Traces of Urbanity in Refugee Camps

The camp as a temporary emergency measure over time becomes a site where the above mentioned notions of urbanity materialize as the outcome of evolving humanitarian care and as a more organic and bottom up process of refugees living their everyday lives. As a result camps transcend from emergency measures into much more ambiguous spaces, in terms of economic life, norms and control. This development can be referred to as humanitarian urbanism. Humanitarian urbanism denotes how people make sense of and navigate their lives in a humanitarian setting that has become routine, and that presents both constraints and opportunities.[5] The urbanizing refugee camp presents a novel perspective that necessitates a critical understanding of the particular conditions shaped by an elaborate humanitarian governance and the space, or spaces, it produces.[6]

Camps as accidental cities

Camps exist between the temporary and the permanent,[7] but as they become protracted, they become sites of everyday existence and part of routines in humanitarian landscapes. This is characterized by constant mobility, as refugees and aid workers move in and out of camps, back home or forward to capital cities of other continents. This makes these places hinge between mobility and settlement. They are shaped by uncertainty, fluidity and precariousness as a condition, but in which new social forms and practices emerge and impact on people in different ways. For some, the camp is a jumping board for onward travel, for others it becomes a long-term residence in which education, healthcare and (informal) employment are available, albeit in general shantytown-like conditions. Uncertainty, fluidity and precariousness is not unfamiliar in the shanties, rather, it is what characterizes these, yet it is also where people make and live life. The image of the camp refugee as an urban dweller rather than (merely) a dependent humanitarian subject makes for another type of possible intervention, for instance by planning for durable infrastructure and more development-oriented public services, that move away from the immediate emergency response.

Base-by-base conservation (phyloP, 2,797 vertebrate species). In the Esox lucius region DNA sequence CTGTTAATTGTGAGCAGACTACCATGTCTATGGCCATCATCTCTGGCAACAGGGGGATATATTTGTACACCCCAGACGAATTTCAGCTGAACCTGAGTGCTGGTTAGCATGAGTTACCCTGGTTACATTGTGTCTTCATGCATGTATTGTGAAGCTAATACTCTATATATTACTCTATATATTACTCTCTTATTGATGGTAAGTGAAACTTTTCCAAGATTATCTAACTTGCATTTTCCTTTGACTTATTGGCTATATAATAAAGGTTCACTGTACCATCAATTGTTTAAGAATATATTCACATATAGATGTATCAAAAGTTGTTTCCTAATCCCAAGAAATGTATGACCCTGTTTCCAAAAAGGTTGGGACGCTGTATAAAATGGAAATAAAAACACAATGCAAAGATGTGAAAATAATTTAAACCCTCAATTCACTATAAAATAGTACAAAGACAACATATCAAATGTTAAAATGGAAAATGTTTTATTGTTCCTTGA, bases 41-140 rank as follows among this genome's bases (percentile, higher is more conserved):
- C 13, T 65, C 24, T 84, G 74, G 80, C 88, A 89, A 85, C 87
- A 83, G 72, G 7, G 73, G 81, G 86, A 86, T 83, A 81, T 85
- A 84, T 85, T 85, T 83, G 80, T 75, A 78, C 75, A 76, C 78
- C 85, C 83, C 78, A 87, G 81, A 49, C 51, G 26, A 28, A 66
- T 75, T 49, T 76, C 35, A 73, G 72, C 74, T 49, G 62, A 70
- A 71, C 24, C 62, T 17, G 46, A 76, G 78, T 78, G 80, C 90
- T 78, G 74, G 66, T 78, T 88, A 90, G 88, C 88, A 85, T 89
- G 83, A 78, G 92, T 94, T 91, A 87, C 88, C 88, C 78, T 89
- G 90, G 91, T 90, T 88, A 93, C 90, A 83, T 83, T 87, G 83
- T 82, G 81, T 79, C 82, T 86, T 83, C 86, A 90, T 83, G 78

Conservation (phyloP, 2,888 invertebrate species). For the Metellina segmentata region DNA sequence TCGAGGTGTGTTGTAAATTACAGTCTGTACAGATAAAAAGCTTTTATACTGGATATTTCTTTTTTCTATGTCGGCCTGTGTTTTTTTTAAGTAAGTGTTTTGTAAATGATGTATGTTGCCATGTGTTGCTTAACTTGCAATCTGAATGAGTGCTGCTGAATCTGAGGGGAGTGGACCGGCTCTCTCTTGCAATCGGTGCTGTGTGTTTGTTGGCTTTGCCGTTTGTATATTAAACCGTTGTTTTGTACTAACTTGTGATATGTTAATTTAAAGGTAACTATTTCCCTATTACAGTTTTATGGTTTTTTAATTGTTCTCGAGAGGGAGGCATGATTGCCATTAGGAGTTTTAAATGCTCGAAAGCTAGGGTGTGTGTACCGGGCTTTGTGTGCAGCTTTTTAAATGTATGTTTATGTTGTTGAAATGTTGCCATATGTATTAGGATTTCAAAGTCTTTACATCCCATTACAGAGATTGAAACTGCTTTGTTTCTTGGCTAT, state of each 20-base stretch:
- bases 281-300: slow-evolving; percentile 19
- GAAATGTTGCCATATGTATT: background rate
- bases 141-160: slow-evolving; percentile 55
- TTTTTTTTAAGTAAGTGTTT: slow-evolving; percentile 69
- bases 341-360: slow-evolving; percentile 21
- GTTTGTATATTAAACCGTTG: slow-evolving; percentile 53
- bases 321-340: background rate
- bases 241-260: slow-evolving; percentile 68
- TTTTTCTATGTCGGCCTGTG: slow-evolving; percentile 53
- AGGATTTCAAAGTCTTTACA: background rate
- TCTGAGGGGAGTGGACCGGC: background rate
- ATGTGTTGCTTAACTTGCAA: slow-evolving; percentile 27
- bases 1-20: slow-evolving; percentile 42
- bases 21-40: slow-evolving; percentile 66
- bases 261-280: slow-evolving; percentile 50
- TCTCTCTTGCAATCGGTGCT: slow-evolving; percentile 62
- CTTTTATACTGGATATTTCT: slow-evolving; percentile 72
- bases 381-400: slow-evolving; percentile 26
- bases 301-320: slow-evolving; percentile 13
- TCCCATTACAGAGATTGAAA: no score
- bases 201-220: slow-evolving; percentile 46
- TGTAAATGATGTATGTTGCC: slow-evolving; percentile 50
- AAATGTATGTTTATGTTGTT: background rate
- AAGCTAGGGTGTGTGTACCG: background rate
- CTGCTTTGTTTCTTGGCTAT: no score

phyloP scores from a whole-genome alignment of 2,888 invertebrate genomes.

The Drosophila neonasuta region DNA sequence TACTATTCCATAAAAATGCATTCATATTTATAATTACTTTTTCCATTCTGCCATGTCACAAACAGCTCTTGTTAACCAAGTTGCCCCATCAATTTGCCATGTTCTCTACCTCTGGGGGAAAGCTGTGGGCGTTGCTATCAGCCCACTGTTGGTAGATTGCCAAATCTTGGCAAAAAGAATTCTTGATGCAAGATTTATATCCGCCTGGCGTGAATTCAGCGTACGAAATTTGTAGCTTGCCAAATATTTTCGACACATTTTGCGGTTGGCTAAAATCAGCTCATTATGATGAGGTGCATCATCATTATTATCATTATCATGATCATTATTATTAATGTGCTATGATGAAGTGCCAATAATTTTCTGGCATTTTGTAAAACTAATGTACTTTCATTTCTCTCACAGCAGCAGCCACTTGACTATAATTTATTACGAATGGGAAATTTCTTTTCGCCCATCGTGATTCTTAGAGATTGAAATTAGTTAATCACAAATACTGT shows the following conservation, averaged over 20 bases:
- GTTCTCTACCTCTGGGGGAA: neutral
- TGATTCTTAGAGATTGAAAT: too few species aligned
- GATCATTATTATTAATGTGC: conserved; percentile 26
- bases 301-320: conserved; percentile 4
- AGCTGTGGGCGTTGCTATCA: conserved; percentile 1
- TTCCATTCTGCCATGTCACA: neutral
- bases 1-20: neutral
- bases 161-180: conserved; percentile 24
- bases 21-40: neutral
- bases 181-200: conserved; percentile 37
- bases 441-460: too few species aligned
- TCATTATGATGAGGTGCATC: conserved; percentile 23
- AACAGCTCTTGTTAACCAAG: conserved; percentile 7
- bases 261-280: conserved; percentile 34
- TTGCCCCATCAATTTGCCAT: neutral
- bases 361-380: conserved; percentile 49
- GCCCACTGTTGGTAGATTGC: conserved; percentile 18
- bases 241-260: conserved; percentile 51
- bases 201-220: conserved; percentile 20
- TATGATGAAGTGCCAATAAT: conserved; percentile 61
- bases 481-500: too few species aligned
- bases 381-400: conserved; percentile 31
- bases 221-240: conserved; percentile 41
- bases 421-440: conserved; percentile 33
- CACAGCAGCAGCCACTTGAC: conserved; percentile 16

Below the main characteristics of refugee camp urbanization are highlighted.

The camp as a cluster of facilities and services